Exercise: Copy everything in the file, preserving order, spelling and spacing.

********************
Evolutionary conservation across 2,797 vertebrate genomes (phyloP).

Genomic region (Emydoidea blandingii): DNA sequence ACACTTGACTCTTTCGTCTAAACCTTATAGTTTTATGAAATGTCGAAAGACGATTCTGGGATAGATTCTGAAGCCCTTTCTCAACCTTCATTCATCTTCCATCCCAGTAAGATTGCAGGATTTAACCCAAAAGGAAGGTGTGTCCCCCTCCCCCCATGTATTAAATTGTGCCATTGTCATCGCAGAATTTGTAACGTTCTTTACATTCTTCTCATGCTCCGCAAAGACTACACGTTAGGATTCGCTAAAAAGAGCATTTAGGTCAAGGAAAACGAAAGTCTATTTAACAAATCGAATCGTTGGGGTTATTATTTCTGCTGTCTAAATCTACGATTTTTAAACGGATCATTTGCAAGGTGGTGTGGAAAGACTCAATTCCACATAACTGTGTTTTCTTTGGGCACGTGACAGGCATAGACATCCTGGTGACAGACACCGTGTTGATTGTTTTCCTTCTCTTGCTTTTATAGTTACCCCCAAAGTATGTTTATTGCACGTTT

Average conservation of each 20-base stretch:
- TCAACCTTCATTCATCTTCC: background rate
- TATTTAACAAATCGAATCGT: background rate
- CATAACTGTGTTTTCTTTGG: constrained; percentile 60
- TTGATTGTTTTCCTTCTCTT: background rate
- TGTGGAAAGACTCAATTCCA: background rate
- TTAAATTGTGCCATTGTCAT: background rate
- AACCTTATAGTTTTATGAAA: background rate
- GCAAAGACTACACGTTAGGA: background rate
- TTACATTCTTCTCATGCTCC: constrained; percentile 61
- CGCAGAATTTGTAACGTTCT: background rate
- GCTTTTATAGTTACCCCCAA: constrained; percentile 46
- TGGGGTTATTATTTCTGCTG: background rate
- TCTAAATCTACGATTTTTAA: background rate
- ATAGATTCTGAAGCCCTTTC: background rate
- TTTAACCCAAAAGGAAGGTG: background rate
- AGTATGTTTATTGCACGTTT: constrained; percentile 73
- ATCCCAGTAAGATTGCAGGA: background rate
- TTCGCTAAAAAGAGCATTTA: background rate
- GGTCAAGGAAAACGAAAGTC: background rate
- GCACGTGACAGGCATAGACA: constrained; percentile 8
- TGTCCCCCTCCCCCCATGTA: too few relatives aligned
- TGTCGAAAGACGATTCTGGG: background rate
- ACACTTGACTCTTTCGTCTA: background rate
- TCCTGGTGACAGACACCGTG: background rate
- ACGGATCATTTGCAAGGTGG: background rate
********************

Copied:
Evolutionary conservation across 2,797 vertebrate genomes (phyloP).

Genomic region (Emydoidea blandingii): DNA sequence ACACTTGACTCTTTCGTCTAAACCTTATAGTTTTATGAAATGTCGAAAGACGATTCTGGGATAGATTCTGAAGCCCTTTCTCAACCTTCATTCATCTTCCATCCCAGTAAGATTGCAGGATTTAACCCAAAAGGAAGGTGTGTCCCCCTCCCCCCATGTATTAAATTGTGCCATTGTCATCGCAGAATTTGTAACGTTCTTTACATTCTTCTCATGCTCCGCAAAGACTACACGTTAGGATTCGCTAAAAAGAGCATTTAGGTCAAGGAAAACGAAAGTCTATTTAACAAATCGAATCGTTGGGGTTATTATTTCTGCTGTCTAAATCTACGATTTTTAAACGGATCATTTGCAAGGTGGTGTGGAAAGACTCAATTCCACATAACTGTGTTTTCTTTGGGCACGTGACAGGCATAGACATCCTGGTGACAGACACCGTGTTGATTGTTTTCCTTCTCTTGCTTTTATAGTTACCCCCAAAGTATGTTTATTGCACGTTT

Average conservation of each 20-base stretch:
- TCAACCTTCATTCATCTTCC: background rate
- TATTTAACAAATCGAATCGT: background rate
- CATAACTGTGTTTTCTTTGG: constrained; percentile 60
- TTGATTGTTTTCCTTCTCTT: background rate
- TGTGGAAAGACTCAATTCCA: background rate
- TTAAATTGTGCCATTGTCAT: background rate
- AACCTTATAGTTTTATGAAA: background rate
- GCAAAGACTACACGTTAGGA: background rate
- TTACATTCTTCTCATGCTCC: constrained; percentile 61
- CGCAGAATTTGTAACGTTCT: background rate
- GCTTTTATAGTTACCCCCAA: constrained; percentile 46
- TGGGGTTATTATTTCTGCTG: background rate
- TCTAAATCTACGATTTTTAA: background rate
- ATAGATTCTGAAGCCCTTTC: background rate
- TTTAACCCAAAAGGAAGGTG: background rate
- AGTATGTTTATTGCACGTTT: constrained; percentile 73
- ATCCCAGTAAGATTGCAGGA: background rate
- TTCGCTAAAAAGAGCATTTA: background rate
- GGTCAAGGAAAACGAAAGTC: background rate
- GCACGTGACAGGCATAGACA: constrained; percentile 8
- TGTCCCCCTCCCCCCATGTA: too few relatives aligned
- TGTCGAAAGACGATTCTGGG: background rate
- ACACTTGACTCTTTCGTCTA: background rate
- TCCTGGTGACAGACACCGTG: background rate
- ACGGATCATTTGCAAGGTGG: background rate